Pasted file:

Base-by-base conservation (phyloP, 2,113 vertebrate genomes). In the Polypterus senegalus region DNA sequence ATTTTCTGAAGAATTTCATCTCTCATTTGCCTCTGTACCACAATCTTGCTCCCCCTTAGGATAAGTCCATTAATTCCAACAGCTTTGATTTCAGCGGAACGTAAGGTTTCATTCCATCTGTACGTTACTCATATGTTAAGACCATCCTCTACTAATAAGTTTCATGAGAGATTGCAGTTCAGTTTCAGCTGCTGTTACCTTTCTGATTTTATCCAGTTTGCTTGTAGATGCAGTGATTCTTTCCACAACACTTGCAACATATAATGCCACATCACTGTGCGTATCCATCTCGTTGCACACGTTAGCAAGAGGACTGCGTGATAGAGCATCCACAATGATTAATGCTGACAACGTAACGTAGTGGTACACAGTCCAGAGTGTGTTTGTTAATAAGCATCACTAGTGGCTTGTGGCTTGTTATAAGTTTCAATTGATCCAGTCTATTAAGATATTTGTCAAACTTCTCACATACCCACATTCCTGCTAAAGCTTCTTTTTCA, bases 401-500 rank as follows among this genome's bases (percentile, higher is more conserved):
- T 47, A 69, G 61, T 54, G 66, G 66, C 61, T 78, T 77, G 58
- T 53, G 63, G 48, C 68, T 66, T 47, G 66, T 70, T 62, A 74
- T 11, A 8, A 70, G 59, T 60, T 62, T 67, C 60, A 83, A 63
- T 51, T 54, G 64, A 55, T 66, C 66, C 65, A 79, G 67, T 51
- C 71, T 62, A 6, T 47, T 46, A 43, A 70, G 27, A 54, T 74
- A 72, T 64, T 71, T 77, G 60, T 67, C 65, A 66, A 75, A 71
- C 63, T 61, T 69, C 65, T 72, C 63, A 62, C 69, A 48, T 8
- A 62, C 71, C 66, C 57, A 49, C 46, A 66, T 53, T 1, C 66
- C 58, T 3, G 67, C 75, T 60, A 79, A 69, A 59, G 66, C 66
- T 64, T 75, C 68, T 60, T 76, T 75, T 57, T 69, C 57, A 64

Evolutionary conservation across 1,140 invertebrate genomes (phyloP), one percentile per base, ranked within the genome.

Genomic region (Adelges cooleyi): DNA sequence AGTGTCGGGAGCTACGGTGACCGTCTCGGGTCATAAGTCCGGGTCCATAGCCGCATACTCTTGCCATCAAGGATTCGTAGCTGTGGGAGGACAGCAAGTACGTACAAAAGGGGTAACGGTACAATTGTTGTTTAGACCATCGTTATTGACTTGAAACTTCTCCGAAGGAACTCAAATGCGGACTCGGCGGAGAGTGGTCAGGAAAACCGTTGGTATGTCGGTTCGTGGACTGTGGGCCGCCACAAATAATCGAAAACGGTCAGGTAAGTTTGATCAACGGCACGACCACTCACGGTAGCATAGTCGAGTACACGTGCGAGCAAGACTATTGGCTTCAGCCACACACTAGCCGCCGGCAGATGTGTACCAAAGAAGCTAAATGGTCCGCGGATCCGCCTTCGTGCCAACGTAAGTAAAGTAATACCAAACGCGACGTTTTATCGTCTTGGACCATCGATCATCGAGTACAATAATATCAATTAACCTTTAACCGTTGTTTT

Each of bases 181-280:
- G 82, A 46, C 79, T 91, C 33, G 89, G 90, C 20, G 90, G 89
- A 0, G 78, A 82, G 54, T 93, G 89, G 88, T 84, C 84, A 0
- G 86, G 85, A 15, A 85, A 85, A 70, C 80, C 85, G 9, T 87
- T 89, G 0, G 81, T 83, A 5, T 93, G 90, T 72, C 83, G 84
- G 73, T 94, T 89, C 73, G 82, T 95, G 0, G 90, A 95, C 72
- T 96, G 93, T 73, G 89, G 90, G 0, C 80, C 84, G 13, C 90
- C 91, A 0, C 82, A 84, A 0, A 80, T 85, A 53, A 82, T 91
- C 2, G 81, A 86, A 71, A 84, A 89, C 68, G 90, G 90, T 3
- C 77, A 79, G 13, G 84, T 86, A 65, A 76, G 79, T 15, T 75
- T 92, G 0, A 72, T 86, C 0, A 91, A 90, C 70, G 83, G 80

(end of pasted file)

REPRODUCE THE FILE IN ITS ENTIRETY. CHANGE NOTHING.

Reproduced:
Base-by-base conservation (phyloP, 2,113 vertebrate genomes). In the Polypterus senegalus region DNA sequence ATTTTCTGAAGAATTTCATCTCTCATTTGCCTCTGTACCACAATCTTGCTCCCCCTTAGGATAAGTCCATTAATTCCAACAGCTTTGATTTCAGCGGAACGTAAGGTTTCATTCCATCTGTACGTTACTCATATGTTAAGACCATCCTCTACTAATAAGTTTCATGAGAGATTGCAGTTCAGTTTCAGCTGCTGTTACCTTTCTGATTTTATCCAGTTTGCTTGTAGATGCAGTGATTCTTTCCACAACACTTGCAACATATAATGCCACATCACTGTGCGTATCCATCTCGTTGCACACGTTAGCAAGAGGACTGCGTGATAGAGCATCCACAATGATTAATGCTGACAACGTAACGTAGTGGTACACAGTCCAGAGTGTGTTTGTTAATAAGCATCACTAGTGGCTTGTGGCTTGTTATAAGTTTCAATTGATCCAGTCTATTAAGATATTTGTCAAACTTCTCACATACCCACATTCCTGCTAAAGCTTCTTTTTCA, bases 401-500 rank as follows among this genome's bases (percentile, higher is more conserved):
- T 47, A 69, G 61, T 54, G 66, G 66, C 61, T 78, T 77, G 58
- T 53, G 63, G 48, C 68, T 66, T 47, G 66, T 70, T 62, A 74
- T 11, A 8, A 70, G 59, T 60, T 62, T 67, C 60, A 83, A 63
- T 51, T 54, G 64, A 55, T 66, C 66, C 65, A 79, G 67, T 51
- C 71, T 62, A 6, T 47, T 46, A 43, A 70, G 27, A 54, T 74
- A 72, T 64, T 71, T 77, G 60, T 67, C 65, A 66, A 75, A 71
- C 63, T 61, T 69, C 65, T 72, C 63, A 62, C 69, A 48, T 8
- A 62, C 71, C 66, C 57, A 49, C 46, A 66, T 53, T 1, C 66
- C 58, T 3, G 67, C 75, T 60, A 79, A 69, A 59, G 66, C 66
- T 64, T 75, C 68, T 60, T 76, T 75, T 57, T 69, C 57, A 64

Evolutionary conservation across 1,140 invertebrate genomes (phyloP), one percentile per base, ranked within the genome.

Genomic region (Adelges cooleyi): DNA sequence AGTGTCGGGAGCTACGGTGACCGTCTCGGGTCATAAGTCCGGGTCCATAGCCGCATACTCTTGCCATCAAGGATTCGTAGCTGTGGGAGGACAGCAAGTACGTACAAAAGGGGTAACGGTACAATTGTTGTTTAGACCATCGTTATTGACTTGAAACTTCTCCGAAGGAACTCAAATGCGGACTCGGCGGAGAGTGGTCAGGAAAACCGTTGGTATGTCGGTTCGTGGACTGTGGGCCGCCACAAATAATCGAAAACGGTCAGGTAAGTTTGATCAACGGCACGACCACTCACGGTAGCATAGTCGAGTACACGTGCGAGCAAGACTATTGGCTTCAGCCACACACTAGCCGCCGGCAGATGTGTACCAAAGAAGCTAAATGGTCCGCGGATCCGCCTTCGTGCCAACGTAAGTAAAGTAATACCAAACGCGACGTTTTATCGTCTTGGACCATCGATCATCGAGTACAATAATATCAATTAACCTTTAACCGTTGTTTT

Each of bases 181-280:
- G 82, A 46, C 79, T 91, C 33, G 89, G 90, C 20, G 90, G 89
- A 0, G 78, A 82, G 54, T 93, G 89, G 88, T 84, C 84, A 0
- G 86, G 85, A 15, A 85, A 85, A 70, C 80, C 85, G 9, T 87
- T 89, G 0, G 81, T 83, A 5, T 93, G 90, T 72, C 83, G 84
- G 73, T 94, T 89, C 73, G 82, T 95, G 0, G 90, A 95, C 72
- T 96, G 93, T 73, G 89, G 90, G 0, C 80, C 84, G 13, C 90
- C 91, A 0, C 82, A 84, A 0, A 80, T 85, A 53, A 82, T 91
- C 2, G 81, A 86, A 71, A 84, A 89, C 68, G 90, G 90, T 3
- C 77, A 79, G 13, G 84, T 86, A 65, A 76, G 79, T 15, T 75
- T 92, G 0, A 72, T 86, C 0, A 91, A 90, C 70, G 83, G 80